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Scotland’s pursuit of low carbon future restricted by UK national security objectives
By: Neil Vowles
Last updated: Thursday, 25 March 2021
Scotland’s progression to a low carbon future is likely being held back by national security policy from Westminster, new research from the University of Sussex Business School indicates.
The security concerns of the UK Government are prioritised when conflicts arise with Scottish energy policy with no balanced consideration of low carbon energy transitions and national security, reveals the analysis of 15 years of policy documents by academics at the University of Sussex Business School and the Finnish Environment Institute (SYKE).
Dr Paula Kivimaa and Ms. Marja H. Sivonen highlight examples where strategic aims around a low carbon transition away from a fossil fuel dependent economy conflicted with UK security policy such as objectives to safeguard oil platforms in its territorial waters and abroad.
The study warns that the incoherence between security and energy policies may lead to less efficient use of public spending and a slowing down of the transition to a more sustainable energy system.
The academics also raise concerns that the move towards a low-carbon energy future will create an even more complicated policy environment where coherence between energy and security objectives will be harder to achieve because of the pressures from climate change, domestic and international conflicts, and increasing global instability and demand for energy.
The study also warns that the security risks from moving to a low carbon energy systems, including the availability of materials needed for renewable energy systems and cyber threats to smart energy systems, may not be currently well understood or mitigated for in government policy.
Dr Kivimaa, Senior Research Fellow in the Science Policy Research Unit (SPRU) at the University of Sussex Business School and Research Professor in the Finnish Environment Institute, said: “There is a functional overlap between energy and security policies and incoherence between the two is likely to create conflicting policies, reducing the efficiency of public spending, and potentially slowing down the energy transition.
“To reduce barriers for rapid emissions reductions, two issues need to be acknowledged and addressed: that traditional security policy may be hindering energy system change and that the energy transition is changing the security implications of energy systems.
"A good example is how Boris Johnson’s announcement to increase UK nuclear warheads is a traditional security move that may further reinforce the nuclear industry more generally instead of strengthening the Scottish transition to renewable energy, as earlier research at University of Sussex has shown a link between military and non-military nuclear. This may also work against the Scottish government's position to no new nuclear power.
“Our analysis highlights a significant risk; that by giving stakeholders conflicting signals and neglecting the security implications of renewable energy, the current national security framing that prioritises fossil fuels is likely to delay the energy transition.”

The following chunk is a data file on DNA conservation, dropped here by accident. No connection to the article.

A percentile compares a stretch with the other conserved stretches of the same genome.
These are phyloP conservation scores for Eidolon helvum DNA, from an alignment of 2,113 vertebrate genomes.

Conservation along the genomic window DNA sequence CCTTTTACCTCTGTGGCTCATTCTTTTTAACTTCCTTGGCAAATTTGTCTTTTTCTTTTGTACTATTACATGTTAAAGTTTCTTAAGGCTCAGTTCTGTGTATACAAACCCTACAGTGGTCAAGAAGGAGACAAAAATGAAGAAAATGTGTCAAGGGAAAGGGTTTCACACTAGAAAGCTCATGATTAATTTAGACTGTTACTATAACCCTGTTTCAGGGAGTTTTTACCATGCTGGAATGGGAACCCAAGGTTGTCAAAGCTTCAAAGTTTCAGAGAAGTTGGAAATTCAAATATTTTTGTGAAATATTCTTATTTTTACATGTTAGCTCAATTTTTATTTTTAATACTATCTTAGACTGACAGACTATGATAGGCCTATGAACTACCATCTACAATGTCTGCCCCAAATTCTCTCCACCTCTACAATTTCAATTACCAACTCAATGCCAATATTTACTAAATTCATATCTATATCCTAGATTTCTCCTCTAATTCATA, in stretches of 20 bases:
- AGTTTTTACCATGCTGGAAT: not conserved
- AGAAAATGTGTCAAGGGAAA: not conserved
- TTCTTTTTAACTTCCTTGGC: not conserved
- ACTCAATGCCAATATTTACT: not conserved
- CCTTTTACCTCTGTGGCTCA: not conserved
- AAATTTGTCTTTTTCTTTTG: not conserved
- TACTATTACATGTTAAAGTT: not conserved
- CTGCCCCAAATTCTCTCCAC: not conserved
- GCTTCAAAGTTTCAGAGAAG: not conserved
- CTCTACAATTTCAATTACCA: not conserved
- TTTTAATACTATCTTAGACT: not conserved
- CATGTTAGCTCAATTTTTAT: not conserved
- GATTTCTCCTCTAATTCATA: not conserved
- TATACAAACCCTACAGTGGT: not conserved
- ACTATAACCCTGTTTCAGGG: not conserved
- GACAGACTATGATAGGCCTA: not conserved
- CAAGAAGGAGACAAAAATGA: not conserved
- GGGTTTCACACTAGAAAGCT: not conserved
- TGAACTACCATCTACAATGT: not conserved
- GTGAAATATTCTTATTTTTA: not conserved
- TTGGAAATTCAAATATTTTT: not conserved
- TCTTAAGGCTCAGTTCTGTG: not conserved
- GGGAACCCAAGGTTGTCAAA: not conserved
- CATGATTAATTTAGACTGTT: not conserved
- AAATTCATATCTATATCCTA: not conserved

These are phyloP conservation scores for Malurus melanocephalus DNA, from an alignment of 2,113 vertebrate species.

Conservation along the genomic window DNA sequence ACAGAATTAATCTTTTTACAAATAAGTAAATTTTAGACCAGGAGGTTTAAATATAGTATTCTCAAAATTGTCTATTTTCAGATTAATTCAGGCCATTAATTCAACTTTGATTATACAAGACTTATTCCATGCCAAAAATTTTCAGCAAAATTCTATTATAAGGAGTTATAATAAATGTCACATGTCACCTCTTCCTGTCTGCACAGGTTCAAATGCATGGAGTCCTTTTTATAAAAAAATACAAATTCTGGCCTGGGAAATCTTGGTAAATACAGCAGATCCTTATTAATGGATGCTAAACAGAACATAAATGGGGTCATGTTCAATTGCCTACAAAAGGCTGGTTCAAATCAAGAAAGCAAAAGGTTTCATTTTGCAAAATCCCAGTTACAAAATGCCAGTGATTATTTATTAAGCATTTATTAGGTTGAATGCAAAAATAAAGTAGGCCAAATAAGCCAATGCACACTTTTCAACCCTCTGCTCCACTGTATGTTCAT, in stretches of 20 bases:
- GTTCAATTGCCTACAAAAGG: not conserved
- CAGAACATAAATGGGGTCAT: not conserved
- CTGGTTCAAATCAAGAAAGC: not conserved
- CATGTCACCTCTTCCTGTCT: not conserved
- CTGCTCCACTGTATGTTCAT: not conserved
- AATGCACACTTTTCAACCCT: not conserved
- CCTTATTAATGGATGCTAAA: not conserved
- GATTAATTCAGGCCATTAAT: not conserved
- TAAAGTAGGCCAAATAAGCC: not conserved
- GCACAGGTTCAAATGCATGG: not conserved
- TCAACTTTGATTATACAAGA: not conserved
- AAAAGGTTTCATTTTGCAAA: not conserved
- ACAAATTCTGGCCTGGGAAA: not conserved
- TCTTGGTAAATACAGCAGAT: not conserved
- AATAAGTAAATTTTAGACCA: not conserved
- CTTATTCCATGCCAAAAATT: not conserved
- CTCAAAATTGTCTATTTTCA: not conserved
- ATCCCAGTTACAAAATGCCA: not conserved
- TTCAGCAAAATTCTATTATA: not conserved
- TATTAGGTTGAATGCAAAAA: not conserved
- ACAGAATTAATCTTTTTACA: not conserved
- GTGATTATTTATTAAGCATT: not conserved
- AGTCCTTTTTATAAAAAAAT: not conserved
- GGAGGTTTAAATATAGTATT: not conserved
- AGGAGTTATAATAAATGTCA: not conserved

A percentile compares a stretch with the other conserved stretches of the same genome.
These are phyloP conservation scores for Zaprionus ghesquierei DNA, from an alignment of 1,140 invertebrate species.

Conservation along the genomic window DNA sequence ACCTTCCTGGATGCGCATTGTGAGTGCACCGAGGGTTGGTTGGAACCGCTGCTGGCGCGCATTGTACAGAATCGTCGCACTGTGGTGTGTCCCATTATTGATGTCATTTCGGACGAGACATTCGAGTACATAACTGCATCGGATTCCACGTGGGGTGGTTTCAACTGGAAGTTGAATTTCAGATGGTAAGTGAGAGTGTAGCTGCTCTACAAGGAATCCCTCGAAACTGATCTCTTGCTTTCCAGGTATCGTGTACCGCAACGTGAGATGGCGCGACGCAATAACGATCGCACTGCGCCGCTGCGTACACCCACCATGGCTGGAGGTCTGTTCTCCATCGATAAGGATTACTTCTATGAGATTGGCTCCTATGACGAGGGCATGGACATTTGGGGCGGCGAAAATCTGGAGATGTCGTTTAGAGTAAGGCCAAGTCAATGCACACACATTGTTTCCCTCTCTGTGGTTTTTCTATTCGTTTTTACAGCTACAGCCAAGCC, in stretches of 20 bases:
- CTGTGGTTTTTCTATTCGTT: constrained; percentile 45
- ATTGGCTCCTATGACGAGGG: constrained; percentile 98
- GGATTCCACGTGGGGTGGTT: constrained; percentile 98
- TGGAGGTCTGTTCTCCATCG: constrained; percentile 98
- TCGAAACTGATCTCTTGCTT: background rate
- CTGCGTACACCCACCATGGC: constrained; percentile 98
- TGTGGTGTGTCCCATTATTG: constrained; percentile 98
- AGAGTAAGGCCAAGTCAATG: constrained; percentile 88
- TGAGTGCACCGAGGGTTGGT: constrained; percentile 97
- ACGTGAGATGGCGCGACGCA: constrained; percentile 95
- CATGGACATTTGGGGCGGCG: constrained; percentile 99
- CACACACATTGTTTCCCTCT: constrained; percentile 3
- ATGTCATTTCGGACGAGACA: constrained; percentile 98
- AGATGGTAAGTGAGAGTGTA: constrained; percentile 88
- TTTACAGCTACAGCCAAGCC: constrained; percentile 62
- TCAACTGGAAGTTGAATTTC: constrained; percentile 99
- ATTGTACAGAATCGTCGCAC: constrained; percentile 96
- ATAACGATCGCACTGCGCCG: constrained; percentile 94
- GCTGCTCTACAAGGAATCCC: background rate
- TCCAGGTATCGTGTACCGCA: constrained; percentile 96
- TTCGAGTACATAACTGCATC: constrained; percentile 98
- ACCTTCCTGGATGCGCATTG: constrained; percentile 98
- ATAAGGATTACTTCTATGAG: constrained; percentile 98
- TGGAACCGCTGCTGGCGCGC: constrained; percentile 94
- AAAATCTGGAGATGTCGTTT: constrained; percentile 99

In a new article published in Energy Research & Social Science, researchers analysed the degree of policy coherence and integration between low carbon energy policies and security policies in Finland, Estonia and Scotland three European countries by reviewing 72 policy strategy documents published between 2006 and 2020.
The policy document analysis reveals how UK energy policy is diverging from that of Scotland, notably through Scotland’s strong opposition of nuclear power demonstrated in objectives and measures as well as the devolved administration’s more ambitious plans related to climate change mitigation, economic development and energy efficiency.
The study noted that the integration of security and energy policy for Scotland had decreased since 2006.
Dr Kivimaa said: “Our study indicates that most countries experience political conflicts between a shift towards zero carbon energy and national security policies.
"However, this may be more pronounced for Scotland given the devolution of powers between Westminster and Holyrood. In small administrations, like those in Nordic countries, advancing policy coherence is easier due to informal networks between policy areas.
“As we move into an increasingly complex landscape for climate and energy policy, pursuing coherence between energy and security policy is going to be even more difficult. Policymakers will need to undertake more careful and detailed assessments of how policy coherence can be advanced in an environmentally and socially sustainable way."
Ms. Sivonen, MSc, a Researcher in the Finnish Environment Institute, said: “It is surprising to see from our analysis just how little attention the policy documents paid to the potential security implications of renewable energy and other new sustainable energy developments. Issues ignored include the availability and supply of critical materials and rare earth minerals for renewable energy, the impacts of renewable energy on peace and conflict, and potential reactions of the far-right to climate policy and renewable energy.”